There is something transcendent about your first time getting lost while backpacking in a foreign country.
Lost due to perplexing maps in a language that you’ve only just started to learn from an app while on the plane. Lost due to eager cab drivers who take you to their cousin’s restaurant, not the one you dog-eared in your trusty travel guide. Lost and marooned due to transportation strikes, missed connections or outdated timetables.
But to the seasoned traveler, the art of becoming lost is the best way to travel. In fact, some argue that this mode is the only way to open yourself up to new experiences, to truly immerse yourself in a new place. To these travelers, feeling displaced and out of your element is expected—and complete surrender should be the ultimate goal. Rebecca Solnit, seasoned traveller, feminist and thinker expands on this idea in her Field Guide to Getting Lost: “To lose yourself: a voluptuous surrender, lost in your arms, lost to the world, utterly immersed in what is present so that its surroundings fade away.”
Our very own Mary Brannock, ambassador for Women’s eHealth, has embarked on a health advocacy initiative to “map” the international women’s health landscape. She has on her agenda to forge valuable connections with NGOs, nonprofits and educational & research institutions. Her solid background rooted in cultural anthropology and her active commitment to deeply listen, learn and fully understand the challenges that all women face when it comes to quality and access to healthcare are remarkable. Mary’s verve reflects Women’s eHealth’s core values, what we stand for. And she has the hearty spirit to travel solo—what better way to observe the current state of women’s healthcare, document the existing efforts and brainstorm with other like-minded individuals innovative solutions that will deliver results—where resources and quality care are most desperately needed?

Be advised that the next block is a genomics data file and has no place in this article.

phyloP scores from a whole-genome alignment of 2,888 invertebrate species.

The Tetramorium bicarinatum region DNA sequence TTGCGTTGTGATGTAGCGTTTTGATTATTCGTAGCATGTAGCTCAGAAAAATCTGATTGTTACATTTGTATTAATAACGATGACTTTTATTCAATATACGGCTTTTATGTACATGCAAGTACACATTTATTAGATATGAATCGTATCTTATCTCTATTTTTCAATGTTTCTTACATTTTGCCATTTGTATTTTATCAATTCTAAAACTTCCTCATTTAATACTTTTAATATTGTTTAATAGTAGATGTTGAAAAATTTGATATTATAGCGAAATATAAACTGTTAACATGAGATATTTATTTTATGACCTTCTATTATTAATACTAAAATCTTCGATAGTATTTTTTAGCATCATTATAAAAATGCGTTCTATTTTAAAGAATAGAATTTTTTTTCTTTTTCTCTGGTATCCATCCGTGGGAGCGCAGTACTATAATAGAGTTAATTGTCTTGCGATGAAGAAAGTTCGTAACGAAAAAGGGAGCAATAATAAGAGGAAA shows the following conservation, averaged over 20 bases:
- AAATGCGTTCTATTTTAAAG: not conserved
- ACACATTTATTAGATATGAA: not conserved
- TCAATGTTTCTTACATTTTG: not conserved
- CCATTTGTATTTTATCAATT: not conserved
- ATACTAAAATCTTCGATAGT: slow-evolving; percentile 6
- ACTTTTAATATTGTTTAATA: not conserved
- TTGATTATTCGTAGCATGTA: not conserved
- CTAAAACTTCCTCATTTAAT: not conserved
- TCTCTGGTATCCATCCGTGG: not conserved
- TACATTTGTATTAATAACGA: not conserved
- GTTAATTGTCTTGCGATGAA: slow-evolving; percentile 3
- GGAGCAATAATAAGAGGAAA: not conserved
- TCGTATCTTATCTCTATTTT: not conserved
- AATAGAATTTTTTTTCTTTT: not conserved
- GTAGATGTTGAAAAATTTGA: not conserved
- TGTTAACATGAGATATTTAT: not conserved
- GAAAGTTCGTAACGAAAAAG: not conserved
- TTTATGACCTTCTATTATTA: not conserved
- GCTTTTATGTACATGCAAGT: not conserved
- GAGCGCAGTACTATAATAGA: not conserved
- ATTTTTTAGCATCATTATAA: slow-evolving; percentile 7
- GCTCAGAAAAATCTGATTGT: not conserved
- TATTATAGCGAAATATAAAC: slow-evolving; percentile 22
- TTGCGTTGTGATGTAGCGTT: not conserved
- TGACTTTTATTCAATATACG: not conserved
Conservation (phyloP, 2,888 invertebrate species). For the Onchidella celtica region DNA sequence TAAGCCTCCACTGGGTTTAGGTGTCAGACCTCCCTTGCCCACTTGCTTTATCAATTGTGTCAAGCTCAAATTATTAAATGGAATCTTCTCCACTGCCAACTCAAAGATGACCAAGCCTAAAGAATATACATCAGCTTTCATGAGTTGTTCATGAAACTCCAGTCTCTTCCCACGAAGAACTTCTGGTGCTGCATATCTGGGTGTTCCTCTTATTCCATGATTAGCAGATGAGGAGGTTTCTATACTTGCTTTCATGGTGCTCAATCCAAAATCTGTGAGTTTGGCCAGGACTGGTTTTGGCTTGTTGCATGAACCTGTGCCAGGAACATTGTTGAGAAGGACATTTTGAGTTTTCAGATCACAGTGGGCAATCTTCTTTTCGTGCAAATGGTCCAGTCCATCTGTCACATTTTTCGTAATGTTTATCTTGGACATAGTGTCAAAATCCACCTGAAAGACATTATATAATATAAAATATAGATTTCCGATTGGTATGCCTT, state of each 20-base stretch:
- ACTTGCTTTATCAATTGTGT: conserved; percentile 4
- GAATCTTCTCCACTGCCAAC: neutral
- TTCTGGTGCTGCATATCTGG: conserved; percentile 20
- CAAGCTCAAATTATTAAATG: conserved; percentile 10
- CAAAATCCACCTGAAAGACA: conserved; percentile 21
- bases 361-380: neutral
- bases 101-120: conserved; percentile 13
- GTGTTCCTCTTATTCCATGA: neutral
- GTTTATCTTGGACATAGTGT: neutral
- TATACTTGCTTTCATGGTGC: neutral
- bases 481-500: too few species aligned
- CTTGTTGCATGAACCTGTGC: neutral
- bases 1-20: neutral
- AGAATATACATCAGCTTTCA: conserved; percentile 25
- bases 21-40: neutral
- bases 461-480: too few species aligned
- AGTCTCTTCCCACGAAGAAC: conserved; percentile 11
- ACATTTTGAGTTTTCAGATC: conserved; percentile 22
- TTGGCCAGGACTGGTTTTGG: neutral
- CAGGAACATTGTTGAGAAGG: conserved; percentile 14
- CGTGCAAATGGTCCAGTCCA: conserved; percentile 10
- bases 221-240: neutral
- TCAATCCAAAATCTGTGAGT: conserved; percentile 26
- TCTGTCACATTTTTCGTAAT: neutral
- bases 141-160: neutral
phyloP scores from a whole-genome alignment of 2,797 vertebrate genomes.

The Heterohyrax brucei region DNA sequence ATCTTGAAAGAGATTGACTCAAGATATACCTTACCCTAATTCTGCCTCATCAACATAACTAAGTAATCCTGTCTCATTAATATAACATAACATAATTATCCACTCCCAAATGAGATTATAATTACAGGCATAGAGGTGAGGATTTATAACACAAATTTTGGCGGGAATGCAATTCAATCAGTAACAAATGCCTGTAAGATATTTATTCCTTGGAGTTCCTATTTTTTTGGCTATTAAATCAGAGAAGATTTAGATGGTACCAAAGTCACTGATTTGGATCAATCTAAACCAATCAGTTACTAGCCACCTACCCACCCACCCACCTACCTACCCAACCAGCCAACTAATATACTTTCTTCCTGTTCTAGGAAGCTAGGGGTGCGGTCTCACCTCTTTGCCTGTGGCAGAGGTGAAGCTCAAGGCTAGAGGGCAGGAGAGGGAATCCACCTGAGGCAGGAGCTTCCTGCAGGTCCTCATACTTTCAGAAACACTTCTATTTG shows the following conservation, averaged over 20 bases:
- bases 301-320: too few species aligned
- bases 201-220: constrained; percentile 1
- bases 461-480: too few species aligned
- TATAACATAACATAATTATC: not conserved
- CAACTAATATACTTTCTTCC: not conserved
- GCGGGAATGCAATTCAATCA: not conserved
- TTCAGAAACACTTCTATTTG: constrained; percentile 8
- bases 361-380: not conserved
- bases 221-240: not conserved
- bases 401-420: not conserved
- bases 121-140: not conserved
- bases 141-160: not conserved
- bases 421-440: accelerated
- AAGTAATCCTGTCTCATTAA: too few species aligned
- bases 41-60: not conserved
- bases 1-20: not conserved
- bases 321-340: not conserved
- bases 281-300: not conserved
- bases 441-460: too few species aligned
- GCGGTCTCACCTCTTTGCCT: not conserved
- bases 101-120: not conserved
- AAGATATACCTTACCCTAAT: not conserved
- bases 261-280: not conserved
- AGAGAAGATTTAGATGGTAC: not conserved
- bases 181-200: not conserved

Here’s the good news: Mary and her moss green 45-liter-capacity backpack have already gotten lost. On her first day off American soil.
Go get lost, Mary. We got you.
Some travelers get lost by just “walking too far,” which in Mary’s case did not put too much of a wrinkle in her plans.
She got curious and stumbled upon the Shrine of Remembrance on Saint Kilda Road in Melbourne, Australia, the first city on her international journey that began in Victoria, Australia and will end in Lima, Peru. Other pins on her itinerary include South East Asia, Europe and South America.
It’s apparent why she’s intrigued by the shrine. The massive grey stone monument is striking from a distance, situated on high ground. The pleasing smell of botanical gardens and wet dew beckon to her. Paved terraces encircle the structure, rimmed by lush gardens and a glassy reflecting pool. The girth of carved lions pulling the weight of chariots with upright armored warriors guard the perimeter. It’s downright majestic. According to the shrine’s website, it is “the National War Memorial of Victoria, a monument dedicated to all those who have served in the armed conflicts and peacekeeping operations in which Australia has participated.”